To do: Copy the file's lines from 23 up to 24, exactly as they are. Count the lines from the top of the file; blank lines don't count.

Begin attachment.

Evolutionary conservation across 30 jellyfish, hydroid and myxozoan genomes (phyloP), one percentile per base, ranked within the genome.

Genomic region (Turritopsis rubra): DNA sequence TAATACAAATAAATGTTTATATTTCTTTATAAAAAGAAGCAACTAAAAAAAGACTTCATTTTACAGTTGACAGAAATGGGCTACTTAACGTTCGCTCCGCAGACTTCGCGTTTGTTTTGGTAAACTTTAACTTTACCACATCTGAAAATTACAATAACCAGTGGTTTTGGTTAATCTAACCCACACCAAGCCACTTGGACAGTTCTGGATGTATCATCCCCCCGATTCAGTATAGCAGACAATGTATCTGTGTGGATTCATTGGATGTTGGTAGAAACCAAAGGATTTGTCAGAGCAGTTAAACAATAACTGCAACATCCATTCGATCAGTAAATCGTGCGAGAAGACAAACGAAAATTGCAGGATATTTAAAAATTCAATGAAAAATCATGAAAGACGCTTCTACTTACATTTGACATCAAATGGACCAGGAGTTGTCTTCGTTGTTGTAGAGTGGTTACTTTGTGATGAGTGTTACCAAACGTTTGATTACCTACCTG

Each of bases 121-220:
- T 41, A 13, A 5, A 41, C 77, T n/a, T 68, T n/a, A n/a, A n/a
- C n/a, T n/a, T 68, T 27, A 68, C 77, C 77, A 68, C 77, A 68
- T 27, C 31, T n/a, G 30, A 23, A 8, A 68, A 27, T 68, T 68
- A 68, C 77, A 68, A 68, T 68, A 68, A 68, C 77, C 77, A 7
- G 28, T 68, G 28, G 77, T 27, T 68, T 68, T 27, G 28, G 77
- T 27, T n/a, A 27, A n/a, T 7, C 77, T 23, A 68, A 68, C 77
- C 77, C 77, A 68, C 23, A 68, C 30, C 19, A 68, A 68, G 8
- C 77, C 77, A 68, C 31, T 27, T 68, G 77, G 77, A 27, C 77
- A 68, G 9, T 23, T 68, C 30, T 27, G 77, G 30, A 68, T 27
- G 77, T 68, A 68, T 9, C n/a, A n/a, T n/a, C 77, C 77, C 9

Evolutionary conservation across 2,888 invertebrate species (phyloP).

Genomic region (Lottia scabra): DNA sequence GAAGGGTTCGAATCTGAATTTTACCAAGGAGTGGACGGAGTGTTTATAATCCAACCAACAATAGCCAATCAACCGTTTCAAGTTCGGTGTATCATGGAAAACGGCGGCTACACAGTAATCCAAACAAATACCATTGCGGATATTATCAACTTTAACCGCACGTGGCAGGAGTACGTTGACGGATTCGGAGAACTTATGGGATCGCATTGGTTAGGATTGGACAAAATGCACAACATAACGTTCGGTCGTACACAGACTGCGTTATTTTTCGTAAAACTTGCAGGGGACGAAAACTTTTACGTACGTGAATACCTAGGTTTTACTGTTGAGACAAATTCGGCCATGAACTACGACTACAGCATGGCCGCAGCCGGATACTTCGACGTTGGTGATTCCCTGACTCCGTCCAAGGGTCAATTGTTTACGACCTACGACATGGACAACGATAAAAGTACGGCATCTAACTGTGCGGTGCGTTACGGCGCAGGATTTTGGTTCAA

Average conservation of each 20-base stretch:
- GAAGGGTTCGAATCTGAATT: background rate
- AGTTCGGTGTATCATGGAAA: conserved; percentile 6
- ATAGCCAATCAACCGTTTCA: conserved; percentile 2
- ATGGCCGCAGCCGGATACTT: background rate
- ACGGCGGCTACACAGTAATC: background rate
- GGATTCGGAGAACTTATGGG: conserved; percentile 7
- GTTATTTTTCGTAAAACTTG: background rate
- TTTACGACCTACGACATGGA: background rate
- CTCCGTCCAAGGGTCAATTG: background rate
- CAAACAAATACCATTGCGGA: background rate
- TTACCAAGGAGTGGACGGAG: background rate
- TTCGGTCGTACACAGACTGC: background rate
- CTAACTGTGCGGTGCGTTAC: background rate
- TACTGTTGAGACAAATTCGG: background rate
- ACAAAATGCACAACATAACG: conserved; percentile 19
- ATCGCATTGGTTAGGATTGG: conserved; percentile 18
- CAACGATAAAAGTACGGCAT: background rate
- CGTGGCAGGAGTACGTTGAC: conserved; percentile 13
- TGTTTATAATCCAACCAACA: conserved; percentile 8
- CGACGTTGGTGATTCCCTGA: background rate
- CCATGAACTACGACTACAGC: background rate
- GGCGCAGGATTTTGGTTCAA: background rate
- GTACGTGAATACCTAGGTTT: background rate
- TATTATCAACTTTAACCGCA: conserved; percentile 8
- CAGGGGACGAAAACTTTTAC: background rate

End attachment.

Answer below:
- GTTATTTTTCGTAAAACTTG: background rate
- TTTACGACCTACGACATGGA: background rate